One of my favourite desserts as a kid was my mom’s Chocolate Pudding Cake. I have spoken of Mom’s Lemon Pudding Cake before; it is a delicate, tangy soufflé. The chocolate version is on the other end of the scale – rich with oozing decadence, the original lava cake.
The good news is, pudding cake is easier to manage than lava cake, being a bigger entity. It’s a straightforward recipe to assemble. The trickiest part is planning to have the first portion warm, but to wait long enough so you don’t burn your tongue.
As I finish this last paragraph, my tummy is all warm inside. I feel a bit like Winnie the Pooh after polishing off a pot of honey. The muscles I worked out lifting boards and branches feel a bit better. I am sure I will have pleasant dreams.
I hope you do too. If not, try making Chocolate Pudding Cake tomorrow.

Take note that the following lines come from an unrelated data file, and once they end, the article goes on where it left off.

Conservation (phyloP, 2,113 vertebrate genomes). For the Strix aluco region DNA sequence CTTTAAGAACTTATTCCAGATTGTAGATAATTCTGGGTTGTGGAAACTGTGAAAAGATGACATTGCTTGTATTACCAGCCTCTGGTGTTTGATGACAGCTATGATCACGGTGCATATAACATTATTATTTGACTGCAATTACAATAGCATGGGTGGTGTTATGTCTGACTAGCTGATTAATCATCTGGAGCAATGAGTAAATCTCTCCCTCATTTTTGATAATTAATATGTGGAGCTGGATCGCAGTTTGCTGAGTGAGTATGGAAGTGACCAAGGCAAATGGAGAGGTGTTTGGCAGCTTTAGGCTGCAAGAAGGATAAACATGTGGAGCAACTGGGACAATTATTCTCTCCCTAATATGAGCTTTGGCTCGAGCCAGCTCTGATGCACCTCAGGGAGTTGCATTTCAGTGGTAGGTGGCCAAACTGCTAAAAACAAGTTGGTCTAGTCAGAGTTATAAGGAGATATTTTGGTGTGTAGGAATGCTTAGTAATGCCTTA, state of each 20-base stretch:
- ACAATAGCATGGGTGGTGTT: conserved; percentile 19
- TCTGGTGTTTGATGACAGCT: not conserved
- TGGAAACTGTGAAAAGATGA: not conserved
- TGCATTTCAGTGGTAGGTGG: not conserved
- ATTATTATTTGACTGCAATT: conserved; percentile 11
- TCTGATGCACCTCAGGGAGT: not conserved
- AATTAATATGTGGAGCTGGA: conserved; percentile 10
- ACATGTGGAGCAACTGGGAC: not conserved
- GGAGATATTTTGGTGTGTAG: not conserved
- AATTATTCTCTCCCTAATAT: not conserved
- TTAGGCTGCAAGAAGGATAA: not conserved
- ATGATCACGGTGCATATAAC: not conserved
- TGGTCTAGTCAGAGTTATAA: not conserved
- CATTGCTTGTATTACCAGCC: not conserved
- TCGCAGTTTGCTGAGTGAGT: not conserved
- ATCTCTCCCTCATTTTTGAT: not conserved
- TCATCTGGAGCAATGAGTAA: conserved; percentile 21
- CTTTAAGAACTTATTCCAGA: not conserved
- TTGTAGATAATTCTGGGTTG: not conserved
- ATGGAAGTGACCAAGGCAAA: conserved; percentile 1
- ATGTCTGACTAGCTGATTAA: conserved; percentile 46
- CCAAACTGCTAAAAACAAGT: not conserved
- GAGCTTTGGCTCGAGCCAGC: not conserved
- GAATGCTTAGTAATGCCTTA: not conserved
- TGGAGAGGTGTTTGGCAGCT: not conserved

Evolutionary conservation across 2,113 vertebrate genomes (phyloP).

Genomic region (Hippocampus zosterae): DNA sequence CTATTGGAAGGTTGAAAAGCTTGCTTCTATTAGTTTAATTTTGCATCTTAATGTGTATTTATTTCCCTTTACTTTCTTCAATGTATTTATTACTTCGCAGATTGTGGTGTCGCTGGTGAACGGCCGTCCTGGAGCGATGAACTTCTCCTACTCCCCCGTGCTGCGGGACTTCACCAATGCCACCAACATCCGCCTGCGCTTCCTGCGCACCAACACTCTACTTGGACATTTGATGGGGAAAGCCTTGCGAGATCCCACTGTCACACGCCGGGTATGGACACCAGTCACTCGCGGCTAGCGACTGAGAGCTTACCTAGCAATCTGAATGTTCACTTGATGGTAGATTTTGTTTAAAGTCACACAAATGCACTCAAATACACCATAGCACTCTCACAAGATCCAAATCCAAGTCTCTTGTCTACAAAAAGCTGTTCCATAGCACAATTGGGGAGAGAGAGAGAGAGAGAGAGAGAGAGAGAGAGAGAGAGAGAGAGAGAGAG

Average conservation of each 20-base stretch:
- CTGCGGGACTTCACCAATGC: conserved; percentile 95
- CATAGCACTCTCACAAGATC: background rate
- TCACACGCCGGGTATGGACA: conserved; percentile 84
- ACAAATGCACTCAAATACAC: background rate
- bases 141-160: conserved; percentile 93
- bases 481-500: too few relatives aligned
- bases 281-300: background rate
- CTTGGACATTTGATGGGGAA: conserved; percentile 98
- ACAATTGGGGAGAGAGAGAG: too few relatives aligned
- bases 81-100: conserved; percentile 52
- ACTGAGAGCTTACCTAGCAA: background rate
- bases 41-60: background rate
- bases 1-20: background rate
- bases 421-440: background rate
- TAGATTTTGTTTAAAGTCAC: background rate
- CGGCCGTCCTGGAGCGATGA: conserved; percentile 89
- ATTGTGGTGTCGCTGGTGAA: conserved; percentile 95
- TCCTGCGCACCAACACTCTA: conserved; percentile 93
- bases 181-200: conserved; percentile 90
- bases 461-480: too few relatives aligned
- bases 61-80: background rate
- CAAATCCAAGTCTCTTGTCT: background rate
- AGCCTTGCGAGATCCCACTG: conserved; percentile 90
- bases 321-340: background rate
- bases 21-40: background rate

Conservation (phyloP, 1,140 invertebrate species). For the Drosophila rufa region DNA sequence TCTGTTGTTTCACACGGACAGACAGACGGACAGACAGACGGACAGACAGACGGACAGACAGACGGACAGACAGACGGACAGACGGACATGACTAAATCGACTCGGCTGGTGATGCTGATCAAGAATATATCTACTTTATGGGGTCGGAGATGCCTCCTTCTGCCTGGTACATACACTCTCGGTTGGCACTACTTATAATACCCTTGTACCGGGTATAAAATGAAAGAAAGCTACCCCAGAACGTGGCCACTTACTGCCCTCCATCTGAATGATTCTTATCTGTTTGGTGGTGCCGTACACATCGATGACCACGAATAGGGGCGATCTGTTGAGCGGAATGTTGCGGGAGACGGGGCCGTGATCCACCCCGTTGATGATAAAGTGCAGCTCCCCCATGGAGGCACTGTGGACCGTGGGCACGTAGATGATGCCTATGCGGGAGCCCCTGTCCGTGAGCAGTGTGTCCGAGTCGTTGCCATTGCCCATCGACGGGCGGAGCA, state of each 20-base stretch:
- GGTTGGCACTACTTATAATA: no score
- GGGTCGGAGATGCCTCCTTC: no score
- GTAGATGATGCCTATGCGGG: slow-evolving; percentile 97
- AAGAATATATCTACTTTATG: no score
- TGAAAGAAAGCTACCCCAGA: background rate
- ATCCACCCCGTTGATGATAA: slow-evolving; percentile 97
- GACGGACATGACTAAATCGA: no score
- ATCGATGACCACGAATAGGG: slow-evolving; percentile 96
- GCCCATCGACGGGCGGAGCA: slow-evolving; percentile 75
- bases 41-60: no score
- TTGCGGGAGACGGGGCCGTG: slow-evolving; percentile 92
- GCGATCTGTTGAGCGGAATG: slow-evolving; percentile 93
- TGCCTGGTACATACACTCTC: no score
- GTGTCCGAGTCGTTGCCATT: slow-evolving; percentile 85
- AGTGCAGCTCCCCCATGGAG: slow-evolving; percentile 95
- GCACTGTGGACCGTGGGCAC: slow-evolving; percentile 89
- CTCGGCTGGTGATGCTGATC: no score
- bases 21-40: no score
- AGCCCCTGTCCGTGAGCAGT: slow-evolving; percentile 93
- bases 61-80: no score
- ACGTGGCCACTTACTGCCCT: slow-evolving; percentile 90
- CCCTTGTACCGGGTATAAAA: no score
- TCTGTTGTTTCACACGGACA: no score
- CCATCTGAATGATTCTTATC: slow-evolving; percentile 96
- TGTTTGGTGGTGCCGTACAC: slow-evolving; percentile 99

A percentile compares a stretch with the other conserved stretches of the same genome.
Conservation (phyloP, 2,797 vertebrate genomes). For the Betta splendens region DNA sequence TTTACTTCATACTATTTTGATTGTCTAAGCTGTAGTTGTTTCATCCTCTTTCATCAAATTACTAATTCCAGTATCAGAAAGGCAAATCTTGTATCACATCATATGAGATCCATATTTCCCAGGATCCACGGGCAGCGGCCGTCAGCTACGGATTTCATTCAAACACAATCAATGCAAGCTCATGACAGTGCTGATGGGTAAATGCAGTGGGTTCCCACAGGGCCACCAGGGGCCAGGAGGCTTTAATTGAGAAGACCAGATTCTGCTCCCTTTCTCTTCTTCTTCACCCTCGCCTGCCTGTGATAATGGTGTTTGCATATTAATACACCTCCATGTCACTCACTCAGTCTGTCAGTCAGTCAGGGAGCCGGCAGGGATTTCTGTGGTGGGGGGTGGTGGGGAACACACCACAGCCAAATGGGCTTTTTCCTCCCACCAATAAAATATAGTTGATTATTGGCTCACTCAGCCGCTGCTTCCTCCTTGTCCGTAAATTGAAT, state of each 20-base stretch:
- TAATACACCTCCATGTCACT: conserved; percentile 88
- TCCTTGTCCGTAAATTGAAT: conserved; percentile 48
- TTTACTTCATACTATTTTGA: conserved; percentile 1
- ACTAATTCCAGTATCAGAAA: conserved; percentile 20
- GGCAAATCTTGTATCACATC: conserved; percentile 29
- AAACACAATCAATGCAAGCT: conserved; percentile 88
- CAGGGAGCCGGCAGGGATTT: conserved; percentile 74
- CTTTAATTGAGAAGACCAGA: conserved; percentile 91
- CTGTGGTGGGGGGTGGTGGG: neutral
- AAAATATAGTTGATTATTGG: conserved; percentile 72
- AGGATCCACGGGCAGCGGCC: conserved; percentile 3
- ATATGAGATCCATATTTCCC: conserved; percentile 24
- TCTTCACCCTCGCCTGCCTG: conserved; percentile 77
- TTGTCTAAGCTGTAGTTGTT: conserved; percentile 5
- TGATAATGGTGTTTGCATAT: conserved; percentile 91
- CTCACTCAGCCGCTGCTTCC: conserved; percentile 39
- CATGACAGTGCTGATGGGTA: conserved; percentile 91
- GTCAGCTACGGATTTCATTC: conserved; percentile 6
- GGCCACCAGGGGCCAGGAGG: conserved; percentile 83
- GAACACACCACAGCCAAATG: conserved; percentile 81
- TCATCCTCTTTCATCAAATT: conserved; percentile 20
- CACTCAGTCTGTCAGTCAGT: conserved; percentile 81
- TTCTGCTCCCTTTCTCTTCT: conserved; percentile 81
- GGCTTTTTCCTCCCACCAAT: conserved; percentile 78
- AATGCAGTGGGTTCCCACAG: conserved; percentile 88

April Fool’s Day is coming up this week, and so I thought I would use that as inspiration to be a bit goofy. It could be cabin fever – the delayed arrival of spring has made me a bit stir-crazy. I don’t know about you, but I just feel that a little bit of whimsy is the best way to weather the storm.
Hopefully you will forgive the lack of nutritional value in this week’s recipes and take pleasure in knowing this topic give you water cooler fodder for the week to come!
Did you know that a real seasonal spring food is Peeps? They are a traditional sweet made by a company called Just Born, in Bethlehem, Pennsylvania; they come most commonly in the form of baby chicks. If you have never seen or heard of Peeps, check the Easter section of the larger grocery stores. If you’d like to see how Peeps are made, you can check out this factory video: